I’ve no longer a participant in the second study drug trial, one that targeted the C-125 marker specifically. After 9 cycles, it’s not effective for me. My C-125 marker jumped again to just under 150, so I really can’t continue.
Today I’ve had the first of ten doses of radiation. It’s a bit weird, but it’s not difficult now that my mask is fitted to my face and my body marked to help the radiation therapists align my body and neck for the treatment. The total time—from the moment I walk in the treatment room, am set up with mask affixed to the table, receive the radiation, and am freed from the table—is about 15-18 minutes. There’s no pain, no awareness of lasers zapping me, no discomfort at all. All I have to do is remain perfectly still; I can breathe and see through the mask, and today I realized that it’s even possible to forget that the mask is snapped into place.
Here’s a photo from the booklet about radiation that I was given so I can understand the process. When the neck or face is radiated, a mask helps keep the neck and head from moving, which is important when radiating this area. I think the worst part for me was waiting for the plastic to harden; now it’s not a big deal (answered prayer!).
The photo is different from my reality in two ways:
- There are NO holes cut out from my eyes and mouth. (That must be nice.)
- The mask is fitted closely to my face. This one has space between the chin and the mask that is not true for me.
It’s really funny looking, isn’t it? I’ve been told that I might be able to have it when I finish, and that would be cool. I think it might be the perfect headgear for Halloween, don’t you?
Anyway, radiation is every weekday for 10 days. Then scans will determine how much the tumor has shrunk, and decisions will be made about what’s next. Maybe there’s another study I can join.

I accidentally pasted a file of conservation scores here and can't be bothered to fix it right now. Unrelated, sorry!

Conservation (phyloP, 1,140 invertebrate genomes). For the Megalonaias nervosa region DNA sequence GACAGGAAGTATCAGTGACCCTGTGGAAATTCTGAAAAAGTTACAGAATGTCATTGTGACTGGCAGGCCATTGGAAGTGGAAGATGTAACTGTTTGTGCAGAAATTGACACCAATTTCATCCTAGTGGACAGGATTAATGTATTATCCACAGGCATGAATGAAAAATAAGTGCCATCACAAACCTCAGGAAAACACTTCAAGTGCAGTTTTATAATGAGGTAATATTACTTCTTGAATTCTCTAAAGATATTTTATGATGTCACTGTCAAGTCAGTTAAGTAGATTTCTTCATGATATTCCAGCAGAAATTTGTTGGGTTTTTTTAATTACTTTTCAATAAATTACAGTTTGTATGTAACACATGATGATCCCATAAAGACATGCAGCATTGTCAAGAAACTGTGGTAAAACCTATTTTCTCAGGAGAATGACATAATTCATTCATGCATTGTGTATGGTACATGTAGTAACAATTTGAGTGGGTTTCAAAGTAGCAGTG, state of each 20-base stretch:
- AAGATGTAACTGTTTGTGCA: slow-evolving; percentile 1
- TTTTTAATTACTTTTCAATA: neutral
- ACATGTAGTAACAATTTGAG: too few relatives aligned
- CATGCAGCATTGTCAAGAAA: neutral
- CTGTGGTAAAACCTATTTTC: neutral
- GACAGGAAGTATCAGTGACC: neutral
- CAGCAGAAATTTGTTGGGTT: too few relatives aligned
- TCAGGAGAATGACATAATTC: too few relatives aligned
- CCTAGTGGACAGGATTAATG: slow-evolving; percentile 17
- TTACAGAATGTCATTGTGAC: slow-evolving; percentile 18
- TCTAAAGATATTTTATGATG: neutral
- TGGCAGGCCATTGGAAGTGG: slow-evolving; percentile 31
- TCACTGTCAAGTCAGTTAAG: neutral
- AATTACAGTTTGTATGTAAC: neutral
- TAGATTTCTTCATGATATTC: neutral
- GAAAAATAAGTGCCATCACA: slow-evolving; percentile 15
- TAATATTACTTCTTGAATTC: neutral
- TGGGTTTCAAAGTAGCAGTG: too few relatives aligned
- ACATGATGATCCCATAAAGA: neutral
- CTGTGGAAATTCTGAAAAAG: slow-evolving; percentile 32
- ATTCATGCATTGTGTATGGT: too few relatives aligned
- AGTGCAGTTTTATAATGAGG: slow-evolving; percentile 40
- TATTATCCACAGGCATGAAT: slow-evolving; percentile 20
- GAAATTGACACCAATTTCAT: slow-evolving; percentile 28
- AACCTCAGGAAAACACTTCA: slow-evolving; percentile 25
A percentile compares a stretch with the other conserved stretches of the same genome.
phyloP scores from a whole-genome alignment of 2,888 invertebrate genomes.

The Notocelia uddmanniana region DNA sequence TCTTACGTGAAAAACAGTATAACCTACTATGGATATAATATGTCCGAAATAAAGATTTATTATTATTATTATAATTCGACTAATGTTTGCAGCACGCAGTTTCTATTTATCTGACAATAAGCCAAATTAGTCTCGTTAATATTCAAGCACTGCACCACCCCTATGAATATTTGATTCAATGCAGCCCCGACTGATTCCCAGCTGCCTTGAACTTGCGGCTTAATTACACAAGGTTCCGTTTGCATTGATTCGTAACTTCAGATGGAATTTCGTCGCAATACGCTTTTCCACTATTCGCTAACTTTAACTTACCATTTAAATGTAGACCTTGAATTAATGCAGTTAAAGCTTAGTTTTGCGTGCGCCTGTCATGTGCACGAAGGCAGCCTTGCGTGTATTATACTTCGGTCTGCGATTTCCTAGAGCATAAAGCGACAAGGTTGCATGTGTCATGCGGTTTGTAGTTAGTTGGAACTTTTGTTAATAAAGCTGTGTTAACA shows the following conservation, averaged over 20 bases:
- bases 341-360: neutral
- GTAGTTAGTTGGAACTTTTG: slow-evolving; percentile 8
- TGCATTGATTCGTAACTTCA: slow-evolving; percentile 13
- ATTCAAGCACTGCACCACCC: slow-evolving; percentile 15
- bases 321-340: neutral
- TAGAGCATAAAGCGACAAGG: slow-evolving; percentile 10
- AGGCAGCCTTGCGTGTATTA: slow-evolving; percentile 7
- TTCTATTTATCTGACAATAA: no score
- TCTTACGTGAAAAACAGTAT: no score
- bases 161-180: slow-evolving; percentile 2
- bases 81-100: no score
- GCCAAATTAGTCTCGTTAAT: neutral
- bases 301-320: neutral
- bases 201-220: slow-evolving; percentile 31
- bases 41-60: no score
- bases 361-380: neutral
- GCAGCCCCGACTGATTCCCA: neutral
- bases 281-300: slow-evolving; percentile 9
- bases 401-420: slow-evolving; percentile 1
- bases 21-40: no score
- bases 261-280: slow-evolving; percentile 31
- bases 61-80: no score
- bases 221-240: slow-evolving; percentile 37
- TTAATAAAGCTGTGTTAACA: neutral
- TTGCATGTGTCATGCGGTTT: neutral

I’m still a bit stunned by all of this. For the most part, I think I look fine and I feel fine. Although the neuropathy has gotten worse in my hands and feet, other people don’t notice. So I’m fixing my mind on the task ahead and telling myself that I can do this. One down, nine to go—and it ends on Monday, August 11.
Side effects from radiation are sore esophagus, difficulty in swallowing, somewhat sunburned skin at site of the radiation, and a cumulative feeling of extreme fatigue. While these won’t be easy, I’m choosing to say that I can handle anything for the 13 days from today to August 11, and I’ll be praying for that to be true for me.
Brentwood Academy’s class of 2015 selected the following as our theme verse for this school year, and I take comfort in Paul’s words:
For we are God’s masterpiece. He has created us anew in Christ Jesus, so we can do the good things he planned for us long ago. (Ephesians 2:10, NLT)
As strange as all of this is, I am reminded again that He has created me anew in Chris Jesus and that from long ago He has planned good works for me to do. I am secure—just as I am secure in my mask during the radiation treatment. It’s scary but it’s good.
Thank you for your prayers.